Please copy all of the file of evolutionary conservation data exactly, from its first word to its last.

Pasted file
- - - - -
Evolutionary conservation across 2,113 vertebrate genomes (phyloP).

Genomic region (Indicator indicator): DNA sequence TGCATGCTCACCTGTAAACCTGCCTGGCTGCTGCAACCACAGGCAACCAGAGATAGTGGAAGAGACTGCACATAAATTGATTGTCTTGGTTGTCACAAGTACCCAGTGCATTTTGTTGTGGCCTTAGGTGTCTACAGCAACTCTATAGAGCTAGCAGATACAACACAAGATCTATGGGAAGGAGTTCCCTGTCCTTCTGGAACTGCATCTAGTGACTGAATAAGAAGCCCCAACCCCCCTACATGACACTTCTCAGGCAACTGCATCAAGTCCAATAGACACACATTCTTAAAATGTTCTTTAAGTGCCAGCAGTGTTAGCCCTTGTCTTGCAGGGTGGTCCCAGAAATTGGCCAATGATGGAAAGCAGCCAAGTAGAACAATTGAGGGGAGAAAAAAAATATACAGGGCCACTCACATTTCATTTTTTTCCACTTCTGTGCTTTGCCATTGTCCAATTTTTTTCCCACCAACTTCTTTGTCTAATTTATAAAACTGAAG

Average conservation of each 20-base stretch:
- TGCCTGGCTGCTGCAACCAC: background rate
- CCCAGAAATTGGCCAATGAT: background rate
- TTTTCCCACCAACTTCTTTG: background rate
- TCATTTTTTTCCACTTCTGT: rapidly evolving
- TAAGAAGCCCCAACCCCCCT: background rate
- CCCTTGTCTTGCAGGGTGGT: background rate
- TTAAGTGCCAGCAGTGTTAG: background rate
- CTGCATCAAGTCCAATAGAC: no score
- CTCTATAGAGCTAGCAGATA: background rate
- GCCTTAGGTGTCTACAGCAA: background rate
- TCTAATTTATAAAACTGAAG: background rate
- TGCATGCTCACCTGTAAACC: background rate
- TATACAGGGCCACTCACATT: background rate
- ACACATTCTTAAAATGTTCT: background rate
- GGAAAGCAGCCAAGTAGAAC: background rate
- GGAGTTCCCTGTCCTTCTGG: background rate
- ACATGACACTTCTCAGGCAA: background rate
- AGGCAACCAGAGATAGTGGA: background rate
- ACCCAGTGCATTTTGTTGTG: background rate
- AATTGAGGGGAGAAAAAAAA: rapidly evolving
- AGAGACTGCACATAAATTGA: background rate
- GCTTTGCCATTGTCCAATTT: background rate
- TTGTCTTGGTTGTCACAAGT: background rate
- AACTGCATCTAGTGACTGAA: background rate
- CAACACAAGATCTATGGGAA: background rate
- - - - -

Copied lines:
Evolutionary conservation across 2,113 vertebrate genomes (phyloP).

Genomic region (Indicator indicator): DNA sequence TGCATGCTCACCTGTAAACCTGCCTGGCTGCTGCAACCACAGGCAACCAGAGATAGTGGAAGAGACTGCACATAAATTGATTGTCTTGGTTGTCACAAGTACCCAGTGCATTTTGTTGTGGCCTTAGGTGTCTACAGCAACTCTATAGAGCTAGCAGATACAACACAAGATCTATGGGAAGGAGTTCCCTGTCCTTCTGGAACTGCATCTAGTGACTGAATAAGAAGCCCCAACCCCCCTACATGACACTTCTCAGGCAACTGCATCAAGTCCAATAGACACACATTCTTAAAATGTTCTTTAAGTGCCAGCAGTGTTAGCCCTTGTCTTGCAGGGTGGTCCCAGAAATTGGCCAATGATGGAAAGCAGCCAAGTAGAACAATTGAGGGGAGAAAAAAAATATACAGGGCCACTCACATTTCATTTTTTTCCACTTCTGTGCTTTGCCATTGTCCAATTTTTTTCCCACCAACTTCTTTGTCTAATTTATAAAACTGAAG

Average conservation of each 20-base stretch:
- TGCCTGGCTGCTGCAACCAC: background rate
- CCCAGAAATTGGCCAATGAT: background rate
- TTTTCCCACCAACTTCTTTG: background rate
- TCATTTTTTTCCACTTCTGT: rapidly evolving
- TAAGAAGCCCCAACCCCCCT: background rate
- CCCTTGTCTTGCAGGGTGGT: background rate
- TTAAGTGCCAGCAGTGTTAG: background rate
- CTGCATCAAGTCCAATAGAC: no score
- CTCTATAGAGCTAGCAGATA: background rate
- GCCTTAGGTGTCTACAGCAA: background rate
- TCTAATTTATAAAACTGAAG: background rate
- TGCATGCTCACCTGTAAACC: background rate
- TATACAGGGCCACTCACATT: background rate
- ACACATTCTTAAAATGTTCT: background rate
- GGAAAGCAGCCAAGTAGAAC: background rate
- GGAGTTCCCTGTCCTTCTGG: background rate
- ACATGACACTTCTCAGGCAA: background rate
- AGGCAACCAGAGATAGTGGA: background rate
- ACCCAGTGCATTTTGTTGTG: background rate
- AATTGAGGGGAGAAAAAAAA: rapidly evolving
- AGAGACTGCACATAAATTGA: background rate
- GCTTTGCCATTGTCCAATTT: background rate
- TTGTCTTGGTTGTCACAAGT: background rate
- AACTGCATCTAGTGACTGAA: background rate
- CAACACAAGATCTATGGGAA: background rate